If your company is a corporation, limited liability company (LLC), or partnership, in order to close the business you and your associates must jointly agree to the closure, following procedures set out in your organizational documents and/or the requirements of the business statutes of your state. Read the documents to be sure you are conducting the voting correctly, or check the rules as defined by your state’s corporate, LLC, or partnership statutes. Make certain you record your decision with a written consent form or with a resolution in the minutes of a meeting.
If you have been doing business as a corporation or LLC, you need to:
- Officially dissolve your entity so that you are no longer liable for business taxes or filings in your state.
- Put creditors on notice that your entity can no longer incur business debts.
- Complete the appropriate paperwork. Your state corporations or LLC unit — usually a division of the secretary of state — should be able to provide the necessary forms. These forms set out the disposition of your corporation’s debts and liabilities, the distribution of your business assets, and how you and your co-shareholders elected to dissolve your business. LLCs have to file similar documents, sometimes called “articles of dissolution.”
If your business is a partnership, you might need to file a form of dissolution with the state, especially if you filed paperwork when you formed your partnership. It’s an excellent idea to file dissolution paperwork whether or not it’s required, because this is a way of notifying creditors that the partnership can no longer incur debts.
If your business was retail, wholesale, or manufacturing, and you intend to sell off your business’s inventory:
- Remember that some states have a “bulk sales law” that requires you to notify your creditors before you close your business.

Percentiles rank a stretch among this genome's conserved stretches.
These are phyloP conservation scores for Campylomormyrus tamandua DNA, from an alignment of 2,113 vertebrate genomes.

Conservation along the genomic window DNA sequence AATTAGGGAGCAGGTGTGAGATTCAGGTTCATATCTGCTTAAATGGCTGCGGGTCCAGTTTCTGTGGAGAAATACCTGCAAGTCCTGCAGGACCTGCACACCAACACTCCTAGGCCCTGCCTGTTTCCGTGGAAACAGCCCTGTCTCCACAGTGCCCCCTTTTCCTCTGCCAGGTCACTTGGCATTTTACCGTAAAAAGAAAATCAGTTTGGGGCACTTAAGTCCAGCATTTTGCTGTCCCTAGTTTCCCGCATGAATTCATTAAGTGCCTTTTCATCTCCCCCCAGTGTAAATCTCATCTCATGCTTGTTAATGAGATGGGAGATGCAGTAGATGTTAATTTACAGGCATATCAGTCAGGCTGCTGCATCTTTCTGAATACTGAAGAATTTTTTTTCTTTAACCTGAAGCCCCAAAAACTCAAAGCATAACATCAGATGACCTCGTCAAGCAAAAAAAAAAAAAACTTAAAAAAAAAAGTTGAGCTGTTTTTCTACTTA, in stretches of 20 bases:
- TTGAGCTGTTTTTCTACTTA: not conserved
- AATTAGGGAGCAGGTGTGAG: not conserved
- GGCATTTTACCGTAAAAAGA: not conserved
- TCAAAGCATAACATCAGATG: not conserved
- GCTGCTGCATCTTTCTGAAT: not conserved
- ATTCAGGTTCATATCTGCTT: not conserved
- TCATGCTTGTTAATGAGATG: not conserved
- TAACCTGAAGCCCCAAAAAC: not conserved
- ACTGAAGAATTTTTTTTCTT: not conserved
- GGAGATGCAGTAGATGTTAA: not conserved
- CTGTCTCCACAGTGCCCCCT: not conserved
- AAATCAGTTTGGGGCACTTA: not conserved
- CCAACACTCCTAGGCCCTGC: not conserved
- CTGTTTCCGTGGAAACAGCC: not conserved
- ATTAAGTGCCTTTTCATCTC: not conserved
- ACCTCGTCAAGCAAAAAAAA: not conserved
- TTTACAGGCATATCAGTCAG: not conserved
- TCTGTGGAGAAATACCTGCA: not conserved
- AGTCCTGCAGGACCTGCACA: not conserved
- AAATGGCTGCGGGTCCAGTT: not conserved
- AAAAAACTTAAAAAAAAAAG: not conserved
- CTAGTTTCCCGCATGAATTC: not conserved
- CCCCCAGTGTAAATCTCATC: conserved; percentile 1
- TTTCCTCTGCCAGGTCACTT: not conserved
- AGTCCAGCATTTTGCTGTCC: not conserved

- You may be required to publish a notice of your approaching closure in a local newspaper.
- Inform your suppliers when they should make the last delivery, what kind of returns you are planning on making, and how they will be paid. The timing of this depends on whether you want to continue buying; some suppliers may end your credit line and insist on being paid in cash when they find out your business is closing its doors.
If you hold a permit or license with your state or county:
- Cancel any kind of permit or license that could result in your being held responsible for taxes or penalties incurred after you cease operating the business.
- If you have a business license or permit to sell, cancel these by contacting the issuing agency.
If you’re doing business under a fictitious or assumed company name:
- File a form of abandonment and publish this fact in a local newspaper.
For any business closure:
- Notify the federal and state employment tax authorities that your business is closing down.
- Inform utilities, business insurers, payroll preparers, and other service providers when to end the services and where to send the final bill.
- Inform your business insurer of any potential liabilities that might arise after the business is closed.
- Find out how to get back any deposits you may have put down.
- Close out all business bank accounts and cancel your business credit cards.
- If you have any outstanding business loans, let your lender know how you intend to pay them back.
- Give notice to your landlord as required by your lease. If you’re shutting down your business before your lease is up, you are liable for the remaining payments, though in some states your landlord might have a “duty to mitigate” by seeking a new tenant.
- Give your employees a minimum of two weeks’ notice, and if possible, more. Tell them what you expect from them until the last day.
- Your customers should be given ample notice that you are closing your business. Fill any final orders, bring projects to a close, and of course complete all your contractual obligations. In cases where you are unable to do so, let the customer know without delay and return any deposits or payments for services not rendered or undelivered goods.
Whatever reason you have for closing your business, following the proper legal steps will enable you to protect yourself, your credit, and your good reputation. Good communication is an essential part of shutting down your business legally and with minimal risk.